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10 new drugs come from the oceans


By Minerva Bc Newman

Cebu City – A non-government organization (NGO), Reef Check, revealed that there are 10 new drugs that come from animals in the ocean that are used to treat diseases, particularly leukemia and HIV/AIDS.

The founder of Reef Check, Dr. Gregor Hodjson, said that coral reefs are not just beneficial for food security but also useful for drugs formulations.

“The original chemical that is being tested came from (coral reef) sponges.  The most powerful drugs against leukemia, blood cancer are from the reefs. If we are losing our reefs, we are killing potential drugs that could save our lives,” said Hodjson.

Coral reefs are considered as the medicine cabinet in the underwater pharmacy in the 21st century. Coral reef plants and animals are important sources of new medicines being developed to treat cancer, arthritis, human bacterial infections, Alzheimer’s disease, heart disease, viruses, and other common and catastrophic diseases, Hodjson added.

According to him, if every individual will cooperate and exert effort in saving the reefs, humans will not get into trouble.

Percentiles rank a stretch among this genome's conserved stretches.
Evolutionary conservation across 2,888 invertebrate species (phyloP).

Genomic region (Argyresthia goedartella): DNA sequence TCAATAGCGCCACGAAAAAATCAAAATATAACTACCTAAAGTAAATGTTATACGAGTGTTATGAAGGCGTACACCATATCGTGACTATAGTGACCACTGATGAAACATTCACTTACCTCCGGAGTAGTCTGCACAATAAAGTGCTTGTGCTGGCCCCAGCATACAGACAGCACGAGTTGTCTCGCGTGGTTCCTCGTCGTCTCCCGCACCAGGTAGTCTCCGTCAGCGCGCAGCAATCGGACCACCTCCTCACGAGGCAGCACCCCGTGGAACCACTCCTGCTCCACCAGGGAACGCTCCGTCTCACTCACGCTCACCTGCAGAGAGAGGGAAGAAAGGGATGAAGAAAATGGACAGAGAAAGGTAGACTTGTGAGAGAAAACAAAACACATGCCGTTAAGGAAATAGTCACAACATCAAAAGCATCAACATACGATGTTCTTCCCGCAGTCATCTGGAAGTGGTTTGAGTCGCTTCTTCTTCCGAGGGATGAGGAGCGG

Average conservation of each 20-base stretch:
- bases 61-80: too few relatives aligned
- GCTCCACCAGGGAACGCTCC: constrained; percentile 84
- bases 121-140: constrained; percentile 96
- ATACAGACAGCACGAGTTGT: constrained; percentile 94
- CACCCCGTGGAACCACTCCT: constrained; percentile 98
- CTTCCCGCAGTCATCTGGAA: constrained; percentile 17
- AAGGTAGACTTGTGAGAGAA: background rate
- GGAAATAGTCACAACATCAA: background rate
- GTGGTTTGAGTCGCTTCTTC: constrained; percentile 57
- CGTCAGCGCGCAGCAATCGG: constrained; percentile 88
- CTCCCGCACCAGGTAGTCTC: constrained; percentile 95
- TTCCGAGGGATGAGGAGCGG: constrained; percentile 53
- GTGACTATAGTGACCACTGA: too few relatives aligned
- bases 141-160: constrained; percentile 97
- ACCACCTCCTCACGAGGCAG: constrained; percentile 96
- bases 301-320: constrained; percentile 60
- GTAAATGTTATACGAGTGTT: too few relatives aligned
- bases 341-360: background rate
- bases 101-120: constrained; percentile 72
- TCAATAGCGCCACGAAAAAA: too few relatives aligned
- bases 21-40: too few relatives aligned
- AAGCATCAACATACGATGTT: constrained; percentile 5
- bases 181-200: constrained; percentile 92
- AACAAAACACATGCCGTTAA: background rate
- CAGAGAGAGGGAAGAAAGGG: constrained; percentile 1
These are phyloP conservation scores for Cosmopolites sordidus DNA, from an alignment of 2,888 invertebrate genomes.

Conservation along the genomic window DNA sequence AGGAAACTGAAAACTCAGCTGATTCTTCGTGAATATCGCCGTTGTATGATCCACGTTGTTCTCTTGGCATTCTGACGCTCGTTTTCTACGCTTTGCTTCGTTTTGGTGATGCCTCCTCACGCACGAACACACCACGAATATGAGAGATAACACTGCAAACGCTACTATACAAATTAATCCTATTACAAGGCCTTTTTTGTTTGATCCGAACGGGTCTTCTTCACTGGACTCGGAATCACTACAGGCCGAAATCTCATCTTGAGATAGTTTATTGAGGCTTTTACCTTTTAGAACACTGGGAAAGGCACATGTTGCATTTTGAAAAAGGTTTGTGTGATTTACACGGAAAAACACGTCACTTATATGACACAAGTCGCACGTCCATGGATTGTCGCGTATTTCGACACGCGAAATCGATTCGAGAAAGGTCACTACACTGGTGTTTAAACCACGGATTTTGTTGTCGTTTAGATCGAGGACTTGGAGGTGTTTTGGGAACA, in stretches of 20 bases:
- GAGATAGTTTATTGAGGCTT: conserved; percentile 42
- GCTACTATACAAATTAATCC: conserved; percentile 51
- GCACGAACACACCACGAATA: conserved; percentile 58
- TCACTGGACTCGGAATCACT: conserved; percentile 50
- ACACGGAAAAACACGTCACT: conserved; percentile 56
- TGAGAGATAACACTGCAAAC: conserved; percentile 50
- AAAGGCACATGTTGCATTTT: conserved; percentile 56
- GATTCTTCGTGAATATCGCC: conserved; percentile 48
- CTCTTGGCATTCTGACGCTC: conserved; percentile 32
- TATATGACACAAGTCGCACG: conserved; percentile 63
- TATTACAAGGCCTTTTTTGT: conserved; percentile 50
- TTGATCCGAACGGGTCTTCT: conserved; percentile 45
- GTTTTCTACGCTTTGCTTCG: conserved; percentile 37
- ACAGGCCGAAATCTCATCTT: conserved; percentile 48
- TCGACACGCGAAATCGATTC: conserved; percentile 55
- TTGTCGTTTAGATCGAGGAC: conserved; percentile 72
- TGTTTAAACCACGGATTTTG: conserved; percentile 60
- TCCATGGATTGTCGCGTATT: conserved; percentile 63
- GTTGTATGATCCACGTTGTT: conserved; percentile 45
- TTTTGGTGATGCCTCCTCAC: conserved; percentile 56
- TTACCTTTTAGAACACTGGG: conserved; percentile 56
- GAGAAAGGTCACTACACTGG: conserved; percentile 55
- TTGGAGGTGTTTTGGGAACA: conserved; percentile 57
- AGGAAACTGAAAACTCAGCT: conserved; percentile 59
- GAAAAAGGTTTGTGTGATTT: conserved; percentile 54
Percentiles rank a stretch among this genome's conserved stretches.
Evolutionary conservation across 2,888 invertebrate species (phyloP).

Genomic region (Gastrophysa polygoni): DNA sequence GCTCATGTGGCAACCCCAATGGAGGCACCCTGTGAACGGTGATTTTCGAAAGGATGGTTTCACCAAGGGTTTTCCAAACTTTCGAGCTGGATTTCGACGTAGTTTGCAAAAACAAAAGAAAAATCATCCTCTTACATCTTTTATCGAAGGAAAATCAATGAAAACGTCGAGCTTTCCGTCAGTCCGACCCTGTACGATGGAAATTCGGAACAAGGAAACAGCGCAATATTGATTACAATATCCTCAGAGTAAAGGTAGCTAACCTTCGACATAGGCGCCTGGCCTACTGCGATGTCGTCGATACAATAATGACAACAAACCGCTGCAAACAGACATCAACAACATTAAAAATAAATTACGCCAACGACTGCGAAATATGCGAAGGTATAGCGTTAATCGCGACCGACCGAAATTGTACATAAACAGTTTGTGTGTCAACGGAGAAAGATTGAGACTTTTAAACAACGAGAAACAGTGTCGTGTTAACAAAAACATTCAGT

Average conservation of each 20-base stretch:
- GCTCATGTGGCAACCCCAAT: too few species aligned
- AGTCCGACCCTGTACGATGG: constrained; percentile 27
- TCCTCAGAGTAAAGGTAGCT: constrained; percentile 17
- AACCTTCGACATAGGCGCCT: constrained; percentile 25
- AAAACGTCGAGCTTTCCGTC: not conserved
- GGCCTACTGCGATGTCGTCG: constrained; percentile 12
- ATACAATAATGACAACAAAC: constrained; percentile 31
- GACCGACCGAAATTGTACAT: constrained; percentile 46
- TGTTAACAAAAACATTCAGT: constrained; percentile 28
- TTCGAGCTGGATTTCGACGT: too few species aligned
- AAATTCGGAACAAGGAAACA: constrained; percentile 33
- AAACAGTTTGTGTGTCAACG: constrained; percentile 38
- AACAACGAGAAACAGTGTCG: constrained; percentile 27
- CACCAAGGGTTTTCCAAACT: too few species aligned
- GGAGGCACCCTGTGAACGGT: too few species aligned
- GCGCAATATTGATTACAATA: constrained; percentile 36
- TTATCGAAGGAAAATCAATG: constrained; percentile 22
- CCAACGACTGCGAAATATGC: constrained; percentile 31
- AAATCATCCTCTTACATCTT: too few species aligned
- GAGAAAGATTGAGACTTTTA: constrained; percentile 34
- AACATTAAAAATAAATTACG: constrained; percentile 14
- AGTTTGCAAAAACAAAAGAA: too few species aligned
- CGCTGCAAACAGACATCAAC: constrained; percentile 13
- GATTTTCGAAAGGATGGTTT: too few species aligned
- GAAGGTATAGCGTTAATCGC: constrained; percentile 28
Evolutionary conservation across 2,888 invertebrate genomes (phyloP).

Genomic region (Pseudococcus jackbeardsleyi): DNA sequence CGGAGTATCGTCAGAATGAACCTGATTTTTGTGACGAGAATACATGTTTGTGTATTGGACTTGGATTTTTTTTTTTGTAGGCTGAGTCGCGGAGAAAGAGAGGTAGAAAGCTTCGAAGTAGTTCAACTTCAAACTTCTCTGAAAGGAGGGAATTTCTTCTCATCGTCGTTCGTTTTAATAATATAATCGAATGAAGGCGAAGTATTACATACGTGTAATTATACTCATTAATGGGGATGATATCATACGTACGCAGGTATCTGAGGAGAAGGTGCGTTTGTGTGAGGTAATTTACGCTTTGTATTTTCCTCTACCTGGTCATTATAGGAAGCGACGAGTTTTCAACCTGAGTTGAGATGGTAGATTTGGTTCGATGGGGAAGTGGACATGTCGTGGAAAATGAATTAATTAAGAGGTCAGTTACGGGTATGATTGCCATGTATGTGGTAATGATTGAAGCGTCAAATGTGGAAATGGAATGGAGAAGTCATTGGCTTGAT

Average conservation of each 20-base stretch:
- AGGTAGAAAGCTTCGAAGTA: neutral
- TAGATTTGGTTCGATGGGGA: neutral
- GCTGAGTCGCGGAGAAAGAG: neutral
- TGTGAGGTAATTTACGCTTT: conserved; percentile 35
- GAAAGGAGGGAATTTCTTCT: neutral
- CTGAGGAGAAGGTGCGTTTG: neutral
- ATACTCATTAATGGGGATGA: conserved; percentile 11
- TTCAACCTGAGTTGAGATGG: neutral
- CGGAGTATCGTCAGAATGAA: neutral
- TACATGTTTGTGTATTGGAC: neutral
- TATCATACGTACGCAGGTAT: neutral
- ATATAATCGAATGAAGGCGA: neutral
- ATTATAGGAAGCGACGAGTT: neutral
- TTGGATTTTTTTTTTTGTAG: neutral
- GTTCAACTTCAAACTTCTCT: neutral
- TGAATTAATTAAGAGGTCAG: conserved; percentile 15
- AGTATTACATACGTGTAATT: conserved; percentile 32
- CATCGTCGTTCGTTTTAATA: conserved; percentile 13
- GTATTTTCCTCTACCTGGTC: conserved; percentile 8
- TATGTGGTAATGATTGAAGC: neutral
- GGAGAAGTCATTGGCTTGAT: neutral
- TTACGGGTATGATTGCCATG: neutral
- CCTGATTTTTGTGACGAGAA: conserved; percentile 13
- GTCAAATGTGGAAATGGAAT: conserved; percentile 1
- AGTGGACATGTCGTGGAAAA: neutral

Stephanie Wear, a marine scientist on the conservancy’s Global Marine Team also said that an estimated 95 percent of the world’s oceans remain unexplored which gives possibilities for more medical breaks in the future.

Wear added it is a possibility that humans might lose significance of the marine organisms without knowing they existed in the first place.

She said that people and nature are already benefiting in so many ways from the marine protected areas in which medical benefits may still lay undiscovered beneath the sea.  A devastating loss of biodiversity could mean that fewer species will be around for future medicinal research and biomedical studies, Wear warned.

On the other hand, Peter Harrison, director of Marine Ecology Research in Southern Cross University Australia, said that local community has an incredibly important role to play in maintaining and restoring coral reefs in the future.

“The need for active coral restoration is now essential on many reefs, feasible small scales but logistically challenging on reefs,” he said.

Harrison said that coral reef reseeding has a vital role in restoring and rescuing the coral reefs by protecting the larvae. “From little larvae, big corals grow,” Harrison added.

Hodjson, Harrison and Wear were speakers at the 4th Asia-Paific Coral Reef Symposium (APCRS) at Marco Polo Plaza Cebu on June7-8. (With reports from  Larnie L. Bacalando and Sharon Rose Flores)

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